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is home to numerous distinct ethnic groups.The
Beti, or Ewondo, are among the most numerous, and
live in the area around Yaoundé and south
into Equatorial Guinea. The Beti are best-known
for bikutsi music, which has been popularized and
become a rival for the more urban and accessible
makossa of Douala. Bikutsi is characterized by an
intense 6/8 rhythm, and is played at all sorts of
Beti gatherings, including parties, funerals and
weddings. The word bikutsi can be loosely
translated as beating the ground continuously.
Beti gatherings fall into two major categories: *
Ekang phase: the time when imaginary, mythological
and spiritual issues are discussed * Bikutsi
phase: when real-life issues are discussed.
A double sided harp with calabash amplification called the mvet is used during these ceremonies, by Beti storytellers, who are viewed as using the mvet as an instrument of God to educate the people. The Ekang phase is intensely musical, and usually lasts all night.
There are poetic recitations accompanied by clapping and dancing, with interludes for improvised and sometimes obscene performances on the balafon (a type of xylophone). These interludes signal the shift to the bikutsi phase, which is much less strictly structured than Ekang. During bikutsi, women dance and sing along with the balafon, and lyrics focus on real-life problems, as well as sexual fantasies. These female choruses are an integral part of bikutsi, and their intense dancing and screams are characteristic of the genre. Another type of ceremony is the mevungu, when women dance all night in order to abstain from sex during those hours for a period of nine days. The sso ritual is much-feared by Beti boys, as it involves a series of tests to mark a boy's passage into manhood.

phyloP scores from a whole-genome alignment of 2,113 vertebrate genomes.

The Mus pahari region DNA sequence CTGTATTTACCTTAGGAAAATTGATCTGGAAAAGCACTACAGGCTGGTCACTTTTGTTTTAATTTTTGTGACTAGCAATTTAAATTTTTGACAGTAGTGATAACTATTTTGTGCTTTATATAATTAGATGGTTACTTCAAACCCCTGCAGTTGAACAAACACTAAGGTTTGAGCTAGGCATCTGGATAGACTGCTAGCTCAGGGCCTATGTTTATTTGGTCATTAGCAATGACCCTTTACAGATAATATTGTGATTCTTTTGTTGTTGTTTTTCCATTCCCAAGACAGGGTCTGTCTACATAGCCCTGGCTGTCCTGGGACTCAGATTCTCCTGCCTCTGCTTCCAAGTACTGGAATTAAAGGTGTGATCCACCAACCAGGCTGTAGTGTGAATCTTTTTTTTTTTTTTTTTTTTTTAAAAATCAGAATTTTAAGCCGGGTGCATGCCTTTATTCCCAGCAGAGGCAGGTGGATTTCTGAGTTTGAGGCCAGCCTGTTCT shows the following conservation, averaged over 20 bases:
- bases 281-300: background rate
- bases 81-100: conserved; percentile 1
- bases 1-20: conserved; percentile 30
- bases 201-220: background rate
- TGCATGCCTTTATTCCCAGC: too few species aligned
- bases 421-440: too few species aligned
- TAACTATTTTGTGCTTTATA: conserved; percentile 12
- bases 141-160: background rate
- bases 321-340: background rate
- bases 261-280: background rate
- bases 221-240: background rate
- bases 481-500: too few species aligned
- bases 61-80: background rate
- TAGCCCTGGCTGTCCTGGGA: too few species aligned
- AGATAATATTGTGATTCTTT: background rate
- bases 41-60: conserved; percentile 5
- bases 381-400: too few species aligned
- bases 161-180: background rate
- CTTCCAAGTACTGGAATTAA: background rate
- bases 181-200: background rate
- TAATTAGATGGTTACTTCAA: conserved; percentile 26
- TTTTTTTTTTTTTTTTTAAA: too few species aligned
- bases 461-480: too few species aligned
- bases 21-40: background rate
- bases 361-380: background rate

Later in the 1960s, modern makossa developed and became the most popular genre in Cameroon. Makossa is a type of funky dance music, best-known outside Africa for Manu Dibango, whose 1972 single "Soul Makossa" was an international hit. Outside of Africa, Dibango and makossa were only briefly popular, but the genre has produced several pan-African superstars through the 70s, 80s and 90s. Following Dibango, a wave of musicians electrified makossa in an attempt at making it more accessible outside of Cameroon.
Another pop singer in 1970s Cameroon was André-Marie Tala, a blind singer who had a pair of hits with "Sikati" and "Potaksima".By the 1970s, bikutsi performers like Maurice Elanga, Les Veterans and Mbarga Soukous added brass instruments and found controversy over pornographic lyrics. Mama Ohandja also brought bikutsi to new audiences, especially in Europe. The following decade, however, saw Les Tetes Brulées surpass previous artists in international popularity, though their reaction at home was mixed.
Many listeners did not like their mellow, almost easy listening-styled bikutsi. Cameroonian audiences preferred more roots-based performers like Jimmy Mvondo Mvelé and Uta Bella, both from Yaounde.